Whether you’re a seasoned marathoner or a slow-and-go non-competitor, that euphoric runner’s high is so easy to get hooked on—all you have to do is lace up your sneaks and put one foot in front of the other. Chasing those endorphins is exactly why some pavement-pounders and treadmill-trotters run on the daily.

But while it’s clear that running has many health benefits—spanning from boosted mood to improved cardiovascular mortality—is running every single day actually safe?

Let’s talk about streaking.

No, not that kind: In the running world, the term “streaking” refers to the increasingly popular practice of logging at least one mile every day. The goal isn’t necessarily speed or distance so much as consistency. At face value, the trend seems like a motivating way to build a good-for-you habit. But according to experts, running every day can be a fast track to burnout, overtraining, and injury.

“Streaking challenges are often geared toward beginners who don’t usually run often,” says Vinnie Miliano, a trainer at Mile High Run Club in New York City. “Increasing your running volume that quickly can lead to overtraining injuries like stress fractures and shin splints.” Miliano says long-time runners will often challenge themselves to streak too. “But even for seasoned athletes, streaking isn’t ideal, especially if they’re running long distances every day—they’re not giving themselves enough time to properly recover between sessions.”

“As a general rule, your muscles need 24 to 48 hours to recover from a workout,” explains Robin Berzin, M.D., founder and CEO of Parsley Health. “Now, if you’re going on a run two days in a row, you might be fine. But running multiple days in a row doesn’t give your muscles enough time to repair and can put you at risk for overtraining.”

And there’s science to back this up.

Researchers from Denmark set out to discover what too much running might do to the heart and found that long-term excessive exercise may be associated with coronary artery calcification, diastolic dysfunction, and large artery wall stiffening. In people terms: They found that overtraining is bad for your heart.

“As a cardiologist, my instinct is to steer people toward exercise as opposed to away from it,” says Kunal Karmali, M.D., a cardiologist at Northwestern Medicine Delnor Hospital. “But we do have some extreme runners who come in, and we end up suggesting more intentional marathon training plans that mix in many different distances and rest days to help prevent overtraining syndrome.”

Another study had a group of recreational cyclists and triathletes overload their regular training volume by 150 percent for three weeks, while a control group continued their normal routine.

Scientists found that the athletes who had increased their training volume had a high level of resting sympathetic nervous system activity, which is generally considered unhealthy because it indicates increased heart rate and increased blood pressure. And while this study wasn’t done specifically on runners, Berzin says that it does indicate that overtraining can counteract other positive benefits of moderate exercise and actually become harmful.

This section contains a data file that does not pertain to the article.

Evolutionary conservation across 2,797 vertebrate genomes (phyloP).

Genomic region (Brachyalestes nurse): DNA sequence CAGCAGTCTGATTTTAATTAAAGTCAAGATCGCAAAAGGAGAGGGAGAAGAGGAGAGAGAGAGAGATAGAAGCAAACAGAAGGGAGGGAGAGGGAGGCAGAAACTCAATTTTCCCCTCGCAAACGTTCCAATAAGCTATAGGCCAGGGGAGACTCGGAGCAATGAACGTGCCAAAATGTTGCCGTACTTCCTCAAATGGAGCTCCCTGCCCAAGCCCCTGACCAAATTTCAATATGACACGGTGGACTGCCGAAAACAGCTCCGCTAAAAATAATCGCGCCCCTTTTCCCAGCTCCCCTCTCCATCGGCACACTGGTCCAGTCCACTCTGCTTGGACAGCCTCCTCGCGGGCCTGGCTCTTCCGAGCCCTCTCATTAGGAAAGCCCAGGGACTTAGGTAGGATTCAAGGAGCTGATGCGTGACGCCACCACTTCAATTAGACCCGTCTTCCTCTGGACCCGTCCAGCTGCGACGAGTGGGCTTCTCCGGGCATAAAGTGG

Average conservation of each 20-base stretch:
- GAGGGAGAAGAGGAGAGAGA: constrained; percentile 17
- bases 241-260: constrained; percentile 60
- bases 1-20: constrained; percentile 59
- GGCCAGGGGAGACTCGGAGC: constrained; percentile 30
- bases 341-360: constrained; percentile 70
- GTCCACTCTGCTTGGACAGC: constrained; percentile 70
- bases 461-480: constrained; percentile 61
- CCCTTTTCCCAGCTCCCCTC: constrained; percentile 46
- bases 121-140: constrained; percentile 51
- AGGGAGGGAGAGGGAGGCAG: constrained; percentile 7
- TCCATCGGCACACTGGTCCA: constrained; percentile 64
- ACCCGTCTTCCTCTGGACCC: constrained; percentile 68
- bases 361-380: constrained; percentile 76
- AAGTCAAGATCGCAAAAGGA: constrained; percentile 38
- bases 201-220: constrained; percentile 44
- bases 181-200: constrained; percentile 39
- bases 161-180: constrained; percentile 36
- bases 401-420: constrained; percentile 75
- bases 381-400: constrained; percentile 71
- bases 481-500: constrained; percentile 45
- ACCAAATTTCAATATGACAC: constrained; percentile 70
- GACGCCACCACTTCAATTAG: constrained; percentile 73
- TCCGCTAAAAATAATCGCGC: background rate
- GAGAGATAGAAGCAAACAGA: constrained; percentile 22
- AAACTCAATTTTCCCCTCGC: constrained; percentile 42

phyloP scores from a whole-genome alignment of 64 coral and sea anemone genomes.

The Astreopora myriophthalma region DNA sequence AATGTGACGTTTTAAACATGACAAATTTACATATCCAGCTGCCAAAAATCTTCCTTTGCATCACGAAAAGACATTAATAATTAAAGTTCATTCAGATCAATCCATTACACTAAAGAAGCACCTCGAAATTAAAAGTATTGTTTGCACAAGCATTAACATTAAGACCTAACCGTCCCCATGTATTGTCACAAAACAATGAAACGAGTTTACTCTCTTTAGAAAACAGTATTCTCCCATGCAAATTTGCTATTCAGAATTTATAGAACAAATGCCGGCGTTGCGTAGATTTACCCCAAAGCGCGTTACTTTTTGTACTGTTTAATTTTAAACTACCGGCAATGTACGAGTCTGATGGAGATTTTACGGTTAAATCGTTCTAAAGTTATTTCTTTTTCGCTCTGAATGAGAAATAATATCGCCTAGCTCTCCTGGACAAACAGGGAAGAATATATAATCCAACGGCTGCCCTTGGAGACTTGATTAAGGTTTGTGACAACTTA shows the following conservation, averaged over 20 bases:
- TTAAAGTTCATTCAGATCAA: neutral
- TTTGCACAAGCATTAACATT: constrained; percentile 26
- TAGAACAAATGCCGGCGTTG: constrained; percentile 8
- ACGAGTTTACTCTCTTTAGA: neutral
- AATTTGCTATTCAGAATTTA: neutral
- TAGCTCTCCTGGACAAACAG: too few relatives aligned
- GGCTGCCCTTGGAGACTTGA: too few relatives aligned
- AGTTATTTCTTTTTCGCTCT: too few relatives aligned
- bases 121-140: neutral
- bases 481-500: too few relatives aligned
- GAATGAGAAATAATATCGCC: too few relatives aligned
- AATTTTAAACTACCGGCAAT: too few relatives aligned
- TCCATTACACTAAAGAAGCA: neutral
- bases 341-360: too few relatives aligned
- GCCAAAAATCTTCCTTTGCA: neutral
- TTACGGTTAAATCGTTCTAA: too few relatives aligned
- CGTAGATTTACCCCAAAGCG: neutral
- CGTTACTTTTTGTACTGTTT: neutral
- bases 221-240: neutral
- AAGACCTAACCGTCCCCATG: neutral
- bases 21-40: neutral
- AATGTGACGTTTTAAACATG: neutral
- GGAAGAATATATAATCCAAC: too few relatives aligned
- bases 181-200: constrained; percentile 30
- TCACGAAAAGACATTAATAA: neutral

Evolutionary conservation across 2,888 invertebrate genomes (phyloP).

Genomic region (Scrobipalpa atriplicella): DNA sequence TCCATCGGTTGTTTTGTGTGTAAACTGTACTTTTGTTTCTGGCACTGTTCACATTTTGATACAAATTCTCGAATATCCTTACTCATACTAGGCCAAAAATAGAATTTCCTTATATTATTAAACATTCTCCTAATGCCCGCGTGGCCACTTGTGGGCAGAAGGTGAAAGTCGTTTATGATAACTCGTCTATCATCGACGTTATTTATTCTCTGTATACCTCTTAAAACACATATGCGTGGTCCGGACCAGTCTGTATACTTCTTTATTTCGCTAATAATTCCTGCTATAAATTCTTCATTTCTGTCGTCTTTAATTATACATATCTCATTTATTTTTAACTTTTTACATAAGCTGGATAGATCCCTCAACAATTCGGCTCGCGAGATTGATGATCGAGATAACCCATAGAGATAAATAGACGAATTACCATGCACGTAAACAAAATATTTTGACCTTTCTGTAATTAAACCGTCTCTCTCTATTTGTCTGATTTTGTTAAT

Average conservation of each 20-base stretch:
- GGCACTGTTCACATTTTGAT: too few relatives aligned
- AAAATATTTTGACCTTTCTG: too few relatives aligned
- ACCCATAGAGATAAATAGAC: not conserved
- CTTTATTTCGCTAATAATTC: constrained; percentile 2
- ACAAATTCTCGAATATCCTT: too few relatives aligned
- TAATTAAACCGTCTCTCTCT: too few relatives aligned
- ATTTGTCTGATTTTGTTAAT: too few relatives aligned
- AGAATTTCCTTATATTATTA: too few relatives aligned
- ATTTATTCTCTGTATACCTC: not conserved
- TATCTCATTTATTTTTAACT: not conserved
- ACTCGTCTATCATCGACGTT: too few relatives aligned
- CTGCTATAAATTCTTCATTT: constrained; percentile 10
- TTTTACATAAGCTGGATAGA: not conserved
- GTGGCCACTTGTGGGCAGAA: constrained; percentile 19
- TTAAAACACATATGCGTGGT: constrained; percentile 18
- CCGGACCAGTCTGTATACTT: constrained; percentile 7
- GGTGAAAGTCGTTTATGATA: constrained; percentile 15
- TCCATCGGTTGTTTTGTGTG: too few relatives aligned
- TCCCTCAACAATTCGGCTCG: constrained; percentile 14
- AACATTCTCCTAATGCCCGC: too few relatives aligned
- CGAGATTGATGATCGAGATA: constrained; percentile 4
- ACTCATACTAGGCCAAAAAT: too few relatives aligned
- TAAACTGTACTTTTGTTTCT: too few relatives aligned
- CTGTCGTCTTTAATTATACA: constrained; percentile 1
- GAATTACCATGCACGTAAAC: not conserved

The common theme here? Too much is… just too much.

“Too much volume and intensity are unsafe,” Berzin says. Karmali adds that if you’re experiencing chest pains or pressure, those are two big signs that your run-volume is affecting your heart. But there are other signs of over-running too, like insomnia, lowered immunity, decreased exercise performance, and frequent pain in muscles and joints, says Berzin, who notes that overtraining syndrome has been career-ending for famous runners like marathoner Alberto Salazar and ultrarunner Ryan Hall.

That’s why the American Council on Exercise recommends you run for 20-30 minutes three days a week and take rest days—or cross-training days—for the rest of the week.

Is it possible to streak safely?

Maybe. One study found that running just five to 10 minutes each day at a moderate pace may help reduce your risk of death from heart attacks, strokes, and other common diseases. But (and it’s a biiig *but*) other research shows that these heart-healthy perks top out at four and a half hours a week and that you only need to run at a moderate pace (as in a ten-minute mile).

Another study found that when a group of 51 healthy adolescents ran for 30 minutes at a moderate-intensity pace every morning for three weeks, their sleep, mood, and alertness during the day tested better than a control group of non-runners. However, other research suggests you may be able to experience these same perks for other, lower-impact activities like walking or yoga.

“Running a ten-minute mile every day probably isn’t bad for you, but it’s also probably not getting you to your fitness and health goals,” Berzin says. “Plus, if you’re only running, you lose out on some of the major health perks of other types of exercise.”

Runners are a special breed of people—they thrive on pushing their limits and are notorious for putting their training before all else (sorry, bae). So for those who can’t be sidelined by the risks of streaking, your training plan should include two days a week of slow, short runs. To that same point, if you’re going to run every day, recovery needs to become your jam. And if you don’t feel your best, take a rest day! You only get one body—make sure you’re giving it the love it deserves.

Gabrielle Kassel is an an athleisure-wearing, adaptogen-taking, left-swiping, CrossFitting, New York based writer with a knack for thinking about wellness-as-lifestyle. In her free time, she can be found reading self-help books, bench-pressing, or practicing hygge. Follow her on Instagram.